I was really tired, especially given my injuries, and wanted to go back to the square. The company never explained why they were holding us like prisoners.

So I refused to work and started fighting with my manager. I told him, ‘I’m not staying in a jail.’

Four days into my incarceration, the parents of one of the girls turned up and said, ‘We want our daughter back – you can't lock her up.’

I knew this was my only chance. When they opened the door to let the girl out, I ran. As I was running, I remember someone saying: ‘If you don't come back, you're fired!’

I was there for four days. Some people stayed for nine, working for an organisation that saw a business opportunity in the revolutionary upheaval.

The company later sent us a letter thanking us for our work and explaining how we deserved extra cash. But they only paid us an additional month’s salary and never explained it.

Because I escaped when Hosni Mubarak stepped down, I was able to lead 200 dancing, crying, singing people around Qasr Al-Aini Street and the backstreets off Tahrir Square.

We danced all night.


Riot police stationed by Tahrir Square during Egyptian revolution (Photo: AP)

Stationed in Tahrir Square from 25 January, police officer Mohamed*, 22, was ordered to fire on unarmed protesters:

I thought I was going to die during the 18 days. But I knew when I joined the police that it was going to be dangerous. I wanted to serve my country, so this was my duty – I simply had to get on with it.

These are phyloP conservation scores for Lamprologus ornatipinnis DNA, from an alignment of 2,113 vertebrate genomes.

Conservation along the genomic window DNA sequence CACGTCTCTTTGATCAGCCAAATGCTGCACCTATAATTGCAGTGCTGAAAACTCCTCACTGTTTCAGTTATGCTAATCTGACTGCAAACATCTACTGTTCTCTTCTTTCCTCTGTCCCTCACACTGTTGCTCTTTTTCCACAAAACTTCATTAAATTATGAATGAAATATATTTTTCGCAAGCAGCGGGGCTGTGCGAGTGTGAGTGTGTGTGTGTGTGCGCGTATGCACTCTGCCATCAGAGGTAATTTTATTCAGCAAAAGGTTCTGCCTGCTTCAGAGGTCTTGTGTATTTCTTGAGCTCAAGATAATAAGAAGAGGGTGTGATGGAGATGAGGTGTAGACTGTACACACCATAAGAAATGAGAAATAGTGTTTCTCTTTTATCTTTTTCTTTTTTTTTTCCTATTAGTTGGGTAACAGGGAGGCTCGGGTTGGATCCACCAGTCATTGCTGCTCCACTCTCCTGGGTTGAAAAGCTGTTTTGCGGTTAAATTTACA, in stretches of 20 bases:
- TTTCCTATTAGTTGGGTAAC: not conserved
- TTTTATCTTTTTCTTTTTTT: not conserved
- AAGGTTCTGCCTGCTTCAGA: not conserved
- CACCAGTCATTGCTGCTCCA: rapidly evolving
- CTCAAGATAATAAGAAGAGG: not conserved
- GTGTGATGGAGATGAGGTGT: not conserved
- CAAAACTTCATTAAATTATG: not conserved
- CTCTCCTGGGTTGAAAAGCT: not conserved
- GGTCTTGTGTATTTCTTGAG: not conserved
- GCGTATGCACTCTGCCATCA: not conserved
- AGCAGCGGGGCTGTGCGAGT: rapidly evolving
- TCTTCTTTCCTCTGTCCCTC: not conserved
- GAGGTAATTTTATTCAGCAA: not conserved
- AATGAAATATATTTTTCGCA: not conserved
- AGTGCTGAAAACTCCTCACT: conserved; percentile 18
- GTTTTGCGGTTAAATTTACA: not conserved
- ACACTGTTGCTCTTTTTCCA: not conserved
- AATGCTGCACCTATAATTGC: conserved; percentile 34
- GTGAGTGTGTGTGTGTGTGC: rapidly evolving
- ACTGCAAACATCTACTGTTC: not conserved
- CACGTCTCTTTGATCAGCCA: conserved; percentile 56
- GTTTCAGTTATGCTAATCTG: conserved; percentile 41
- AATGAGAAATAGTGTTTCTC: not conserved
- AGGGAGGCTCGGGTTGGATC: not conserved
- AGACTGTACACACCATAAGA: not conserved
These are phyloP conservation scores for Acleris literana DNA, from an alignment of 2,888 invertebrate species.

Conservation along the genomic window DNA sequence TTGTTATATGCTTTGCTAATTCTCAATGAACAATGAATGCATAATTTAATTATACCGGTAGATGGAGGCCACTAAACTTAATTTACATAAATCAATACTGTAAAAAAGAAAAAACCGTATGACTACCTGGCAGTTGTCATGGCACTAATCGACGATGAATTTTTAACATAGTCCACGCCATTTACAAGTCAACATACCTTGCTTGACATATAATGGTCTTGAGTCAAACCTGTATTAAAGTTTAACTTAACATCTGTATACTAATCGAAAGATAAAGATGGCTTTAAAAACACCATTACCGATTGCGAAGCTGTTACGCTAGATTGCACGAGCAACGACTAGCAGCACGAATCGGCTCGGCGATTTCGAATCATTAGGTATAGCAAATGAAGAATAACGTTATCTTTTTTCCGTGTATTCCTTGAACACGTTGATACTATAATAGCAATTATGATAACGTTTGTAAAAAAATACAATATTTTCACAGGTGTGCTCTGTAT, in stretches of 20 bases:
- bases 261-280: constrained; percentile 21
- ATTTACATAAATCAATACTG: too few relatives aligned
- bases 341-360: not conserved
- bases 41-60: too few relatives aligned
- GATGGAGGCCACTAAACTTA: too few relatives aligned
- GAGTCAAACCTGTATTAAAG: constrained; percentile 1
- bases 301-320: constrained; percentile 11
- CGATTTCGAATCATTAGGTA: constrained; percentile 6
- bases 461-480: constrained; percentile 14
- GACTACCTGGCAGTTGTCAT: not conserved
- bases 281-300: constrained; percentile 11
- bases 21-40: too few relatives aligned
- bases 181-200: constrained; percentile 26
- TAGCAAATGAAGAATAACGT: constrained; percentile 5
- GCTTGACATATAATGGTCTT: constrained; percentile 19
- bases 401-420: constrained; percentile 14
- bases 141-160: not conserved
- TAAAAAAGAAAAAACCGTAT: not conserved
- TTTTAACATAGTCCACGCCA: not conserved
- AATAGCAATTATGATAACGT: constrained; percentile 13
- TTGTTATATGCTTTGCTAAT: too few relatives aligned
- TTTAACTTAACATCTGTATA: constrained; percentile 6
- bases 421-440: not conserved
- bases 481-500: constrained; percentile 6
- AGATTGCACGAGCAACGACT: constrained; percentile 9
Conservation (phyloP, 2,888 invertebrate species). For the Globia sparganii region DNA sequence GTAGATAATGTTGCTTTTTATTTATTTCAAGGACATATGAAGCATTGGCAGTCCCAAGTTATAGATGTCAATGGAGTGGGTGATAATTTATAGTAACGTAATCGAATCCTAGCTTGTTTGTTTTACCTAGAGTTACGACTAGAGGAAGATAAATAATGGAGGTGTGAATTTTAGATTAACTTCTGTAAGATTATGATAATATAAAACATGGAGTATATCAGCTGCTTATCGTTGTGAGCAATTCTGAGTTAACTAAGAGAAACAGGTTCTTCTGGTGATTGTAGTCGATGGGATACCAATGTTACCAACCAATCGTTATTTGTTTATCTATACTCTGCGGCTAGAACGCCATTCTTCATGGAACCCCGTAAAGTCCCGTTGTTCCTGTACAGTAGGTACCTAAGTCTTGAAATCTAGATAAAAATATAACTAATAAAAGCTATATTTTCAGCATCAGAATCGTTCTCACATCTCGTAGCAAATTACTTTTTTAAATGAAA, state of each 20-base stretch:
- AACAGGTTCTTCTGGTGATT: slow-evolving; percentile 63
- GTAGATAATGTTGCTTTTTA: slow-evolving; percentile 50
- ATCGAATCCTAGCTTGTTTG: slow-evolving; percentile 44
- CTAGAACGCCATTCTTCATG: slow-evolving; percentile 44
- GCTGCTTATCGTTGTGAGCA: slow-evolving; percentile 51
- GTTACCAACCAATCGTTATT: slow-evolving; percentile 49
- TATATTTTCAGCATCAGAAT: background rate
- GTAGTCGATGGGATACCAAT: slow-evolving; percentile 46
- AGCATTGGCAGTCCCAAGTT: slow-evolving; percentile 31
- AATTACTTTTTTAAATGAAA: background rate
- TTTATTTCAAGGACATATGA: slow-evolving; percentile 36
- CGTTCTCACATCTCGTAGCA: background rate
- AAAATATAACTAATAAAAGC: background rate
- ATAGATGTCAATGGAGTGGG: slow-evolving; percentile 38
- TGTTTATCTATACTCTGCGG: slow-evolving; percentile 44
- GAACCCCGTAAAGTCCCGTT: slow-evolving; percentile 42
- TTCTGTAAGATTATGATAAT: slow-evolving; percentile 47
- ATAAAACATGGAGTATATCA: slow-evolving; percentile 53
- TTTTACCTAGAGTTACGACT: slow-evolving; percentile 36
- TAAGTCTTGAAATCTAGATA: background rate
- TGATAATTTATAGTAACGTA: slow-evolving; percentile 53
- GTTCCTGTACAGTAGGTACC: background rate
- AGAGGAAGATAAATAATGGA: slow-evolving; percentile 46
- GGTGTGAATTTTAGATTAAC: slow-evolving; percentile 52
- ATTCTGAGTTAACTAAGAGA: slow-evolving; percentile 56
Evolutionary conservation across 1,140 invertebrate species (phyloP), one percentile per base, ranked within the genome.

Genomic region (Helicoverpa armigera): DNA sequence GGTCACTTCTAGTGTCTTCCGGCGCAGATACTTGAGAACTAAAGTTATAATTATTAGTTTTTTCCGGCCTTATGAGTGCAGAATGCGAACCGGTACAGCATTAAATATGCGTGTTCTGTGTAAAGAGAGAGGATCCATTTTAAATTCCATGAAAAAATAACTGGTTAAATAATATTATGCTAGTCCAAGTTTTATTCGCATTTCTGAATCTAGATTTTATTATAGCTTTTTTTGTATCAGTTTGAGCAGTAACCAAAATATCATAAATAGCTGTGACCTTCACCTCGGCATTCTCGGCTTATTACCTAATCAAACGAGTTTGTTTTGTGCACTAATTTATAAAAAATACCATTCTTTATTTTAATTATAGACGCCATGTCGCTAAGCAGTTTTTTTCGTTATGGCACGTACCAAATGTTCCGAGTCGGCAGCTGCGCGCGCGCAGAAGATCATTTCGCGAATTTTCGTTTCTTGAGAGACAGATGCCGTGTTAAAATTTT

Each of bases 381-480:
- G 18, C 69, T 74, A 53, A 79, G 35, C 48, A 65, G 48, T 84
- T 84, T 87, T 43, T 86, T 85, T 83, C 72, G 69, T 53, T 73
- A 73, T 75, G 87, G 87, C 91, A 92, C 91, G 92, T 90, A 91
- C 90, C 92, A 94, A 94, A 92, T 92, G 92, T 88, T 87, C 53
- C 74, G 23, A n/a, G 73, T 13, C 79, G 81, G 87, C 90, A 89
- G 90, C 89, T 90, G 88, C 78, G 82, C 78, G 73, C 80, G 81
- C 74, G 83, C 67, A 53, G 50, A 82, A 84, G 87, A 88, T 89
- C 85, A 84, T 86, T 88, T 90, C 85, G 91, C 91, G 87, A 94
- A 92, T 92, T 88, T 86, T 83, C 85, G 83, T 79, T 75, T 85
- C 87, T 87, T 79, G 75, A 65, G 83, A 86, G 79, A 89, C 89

I had never supported the revolution.

Frankly, I didn't understand it. Life under Hosni Mubarak hadn't been so bad until the last five years, and, in my opinion, it wasn't his fault. The people serving underneath him got greedy.

On 25 January, I was stationed in Tahrir Square. It was normal to see people chanting against the regime; there was a lot of anger. At the same time, we felt people were taking advantage of the situation.

When my fellow officers and I saw the sheer number of protesters arrayed before us, we all thought that someone must be paying them.

How can people camping out in Tahrir Square, without money to eat and drink, find the funds to keep them going? This was the question we kept asking ourselves throughout the 18 days.

I was scared. There were thousands of people and I didn't even have a real gun.

My orders were to use shotguns loaded with birdshot and teargas. I was never ordered to shoot live ammunition at people.

We were told to be aggressive with the protesters. They didn't order us to kill people, but, I admit, they didn’t order us not to kill people either. But it was thugs, not police, who gunned protesters down.

We were ordered not to surrender, not to fall back. 'You're responsible for yourselves,' they said, 'for everything you have – the buildings and the soldiers around you.'

When they cut the phone signal, we were effectively told: 'Do what you have to.'